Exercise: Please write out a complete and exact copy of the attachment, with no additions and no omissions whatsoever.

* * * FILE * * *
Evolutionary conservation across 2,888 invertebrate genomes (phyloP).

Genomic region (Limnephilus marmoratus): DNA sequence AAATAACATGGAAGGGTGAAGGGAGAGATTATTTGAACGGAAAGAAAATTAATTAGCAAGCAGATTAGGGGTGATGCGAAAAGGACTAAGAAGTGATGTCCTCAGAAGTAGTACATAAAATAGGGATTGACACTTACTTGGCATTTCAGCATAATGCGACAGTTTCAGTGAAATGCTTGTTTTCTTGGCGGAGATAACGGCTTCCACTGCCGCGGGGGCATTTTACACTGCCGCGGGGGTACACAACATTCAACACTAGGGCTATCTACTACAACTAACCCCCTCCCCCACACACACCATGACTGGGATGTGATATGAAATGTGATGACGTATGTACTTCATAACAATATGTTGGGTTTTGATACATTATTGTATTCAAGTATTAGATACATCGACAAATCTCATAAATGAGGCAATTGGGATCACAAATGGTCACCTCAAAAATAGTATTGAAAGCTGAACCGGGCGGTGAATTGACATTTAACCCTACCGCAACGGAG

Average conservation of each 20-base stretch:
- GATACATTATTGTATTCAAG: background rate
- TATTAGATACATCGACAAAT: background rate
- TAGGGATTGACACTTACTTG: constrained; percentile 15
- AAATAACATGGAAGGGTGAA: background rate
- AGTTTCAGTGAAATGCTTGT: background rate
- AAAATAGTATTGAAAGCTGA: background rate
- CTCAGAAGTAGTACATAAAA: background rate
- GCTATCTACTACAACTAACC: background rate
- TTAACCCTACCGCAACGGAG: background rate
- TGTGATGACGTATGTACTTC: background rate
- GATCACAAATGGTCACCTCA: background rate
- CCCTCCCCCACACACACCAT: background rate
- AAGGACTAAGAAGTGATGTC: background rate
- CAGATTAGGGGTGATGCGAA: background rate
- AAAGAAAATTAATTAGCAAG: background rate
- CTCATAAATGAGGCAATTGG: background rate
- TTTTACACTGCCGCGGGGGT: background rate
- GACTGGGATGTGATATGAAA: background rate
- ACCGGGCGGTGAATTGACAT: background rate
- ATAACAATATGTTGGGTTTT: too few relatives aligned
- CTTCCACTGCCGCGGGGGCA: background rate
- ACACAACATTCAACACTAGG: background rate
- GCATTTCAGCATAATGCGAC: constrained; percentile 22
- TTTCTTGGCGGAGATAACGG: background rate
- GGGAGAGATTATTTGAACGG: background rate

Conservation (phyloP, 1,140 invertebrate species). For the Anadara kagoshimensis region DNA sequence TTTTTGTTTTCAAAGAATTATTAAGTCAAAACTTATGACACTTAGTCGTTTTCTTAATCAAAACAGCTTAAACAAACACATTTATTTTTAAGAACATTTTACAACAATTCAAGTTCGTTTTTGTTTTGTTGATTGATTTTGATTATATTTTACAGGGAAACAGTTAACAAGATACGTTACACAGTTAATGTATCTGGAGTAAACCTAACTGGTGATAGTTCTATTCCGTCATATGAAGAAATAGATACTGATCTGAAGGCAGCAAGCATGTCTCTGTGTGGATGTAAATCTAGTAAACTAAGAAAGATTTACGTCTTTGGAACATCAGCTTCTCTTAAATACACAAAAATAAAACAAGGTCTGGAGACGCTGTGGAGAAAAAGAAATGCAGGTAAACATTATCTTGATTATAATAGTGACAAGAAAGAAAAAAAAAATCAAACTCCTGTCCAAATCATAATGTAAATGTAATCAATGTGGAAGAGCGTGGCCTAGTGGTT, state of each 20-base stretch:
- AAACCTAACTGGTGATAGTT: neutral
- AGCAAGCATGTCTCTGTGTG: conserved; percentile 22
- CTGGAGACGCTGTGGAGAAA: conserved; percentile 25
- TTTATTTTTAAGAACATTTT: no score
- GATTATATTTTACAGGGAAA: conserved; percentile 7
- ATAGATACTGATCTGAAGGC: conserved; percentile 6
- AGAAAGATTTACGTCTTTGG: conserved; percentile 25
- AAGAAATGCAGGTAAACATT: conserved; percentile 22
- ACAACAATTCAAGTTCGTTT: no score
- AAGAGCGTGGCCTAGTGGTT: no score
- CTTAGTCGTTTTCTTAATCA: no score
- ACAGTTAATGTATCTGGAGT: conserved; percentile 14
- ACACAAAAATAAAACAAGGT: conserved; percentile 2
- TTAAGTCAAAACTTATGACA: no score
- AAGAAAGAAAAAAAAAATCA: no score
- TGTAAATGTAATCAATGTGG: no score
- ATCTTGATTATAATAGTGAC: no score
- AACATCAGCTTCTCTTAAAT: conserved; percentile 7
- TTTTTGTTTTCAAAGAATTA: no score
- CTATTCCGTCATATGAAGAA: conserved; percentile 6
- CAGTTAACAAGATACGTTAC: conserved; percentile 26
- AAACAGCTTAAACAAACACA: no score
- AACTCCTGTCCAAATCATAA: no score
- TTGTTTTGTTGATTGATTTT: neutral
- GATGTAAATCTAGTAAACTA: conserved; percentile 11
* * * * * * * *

Evolutionary conservation across 2,888 invertebrate genomes (phyloP).

Genomic region (Limnephilus marmoratus): DNA sequence AAATAACATGGAAGGGTGAAGGGAGAGATTATTTGAACGGAAAGAAAATTAATTAGCAAGCAGATTAGGGGTGATGCGAAAAGGACTAAGAAGTGATGTCCTCAGAAGTAGTACATAAAATAGGGATTGACACTTACTTGGCATTTCAGCATAATGCGACAGTTTCAGTGAAATGCTTGTTTTCTTGGCGGAGATAACGGCTTCCACTGCCGCGGGGGCATTTTACACTGCCGCGGGGGTACACAACATTCAACACTAGGGCTATCTACTACAACTAACCCCCTCCCCCACACACACCATGACTGGGATGTGATATGAAATGTGATGACGTATGTACTTCATAACAATATGTTGGGTTTTGATACATTATTGTATTCAAGTATTAGATACATCGACAAATCTCATAAATGAGGCAATTGGGATCACAAATGGTCACCTCAAAAATAGTATTGAAAGCTGAACCGGGCGGTGAATTGACATTTAACCCTACCGCAACGGAG

Average conservation of each 20-base stretch:
- GATACATTATTGTATTCAAG: background rate
- TATTAGATACATCGACAAAT: background rate
- TAGGGATTGACACTTACTTG: constrained; percentile 15
- AAATAACATGGAAGGGTGAA: background rate
- AGTTTCAGTGAAATGCTTGT: background rate
- AAAATAGTATTGAAAGCTGA: background rate
- CTCAGAAGTAGTACATAAAA: background rate
- GCTATCTACTACAACTAACC: background rate
- TTAACCCTACCGCAACGGAG: background rate
- TGTGATGACGTATGTACTTC: background rate
- GATCACAAATGGTCACCTCA: background rate
- CCCTCCCCCACACACACCAT: background rate
- AAGGACTAAGAAGTGATGTC: background rate
- CAGATTAGGGGTGATGCGAA: background rate
- AAAGAAAATTAATTAGCAAG: background rate
- CTCATAAATGAGGCAATTGG: background rate
- TTTTACACTGCCGCGGGGGT: background rate
- GACTGGGATGTGATATGAAA: background rate
- ACCGGGCGGTGAATTGACAT: background rate
- ATAACAATATGTTGGGTTTT: too few relatives aligned
- CTTCCACTGCCGCGGGGGCA: background rate
- ACACAACATTCAACACTAGG: background rate
- GCATTTCAGCATAATGCGAC: constrained; percentile 22
- TTTCTTGGCGGAGATAACGG: background rate
- GGGAGAGATTATTTGAACGG: background rate

Conservation (phyloP, 1,140 invertebrate species). For the Anadara kagoshimensis region DNA sequence TTTTTGTTTTCAAAGAATTATTAAGTCAAAACTTATGACACTTAGTCGTTTTCTTAATCAAAACAGCTTAAACAAACACATTTATTTTTAAGAACATTTTACAACAATTCAAGTTCGTTTTTGTTTTGTTGATTGATTTTGATTATATTTTACAGGGAAACAGTTAACAAGATACGTTACACAGTTAATGTATCTGGAGTAAACCTAACTGGTGATAGTTCTATTCCGTCATATGAAGAAATAGATACTGATCTGAAGGCAGCAAGCATGTCTCTGTGTGGATGTAAATCTAGTAAACTAAGAAAGATTTACGTCTTTGGAACATCAGCTTCTCTTAAATACACAAAAATAAAACAAGGTCTGGAGACGCTGTGGAGAAAAAGAAATGCAGGTAAACATTATCTTGATTATAATAGTGACAAGAAAGAAAAAAAAAATCAAACTCCTGTCCAAATCATAATGTAAATGTAATCAATGTGGAAGAGCGTGGCCTAGTGGTT, state of each 20-base stretch:
- AAACCTAACTGGTGATAGTT: neutral
- AGCAAGCATGTCTCTGTGTG: conserved; percentile 22
- CTGGAGACGCTGTGGAGAAA: conserved; percentile 25
- TTTATTTTTAAGAACATTTT: no score
- GATTATATTTTACAGGGAAA: conserved; percentile 7
- ATAGATACTGATCTGAAGGC: conserved; percentile 6
- AGAAAGATTTACGTCTTTGG: conserved; percentile 25
- AAGAAATGCAGGTAAACATT: conserved; percentile 22
- ACAACAATTCAAGTTCGTTT: no score
- AAGAGCGTGGCCTAGTGGTT: no score
- CTTAGTCGTTTTCTTAATCA: no score
- ACAGTTAATGTATCTGGAGT: conserved; percentile 14
- ACACAAAAATAAAACAAGGT: conserved; percentile 2
- TTAAGTCAAAACTTATGACA: no score
- AAGAAAGAAAAAAAAAATCA: no score
- TGTAAATGTAATCAATGTGG: no score
- ATCTTGATTATAATAGTGAC: no score
- AACATCAGCTTCTCTTAAAT: conserved; percentile 7
- TTTTTGTTTTCAAAGAATTA: no score
- CTATTCCGTCATATGAAGAA: conserved; percentile 6
- CAGTTAACAAGATACGTTAC: conserved; percentile 26
- AAACAGCTTAAACAAACACA: no score
- AACTCCTGTCCAAATCATAA: no score
- TTGTTTTGTTGATTGATTTT: neutral
- GATGTAAATCTAGTAAACTA: conserved; percentile 11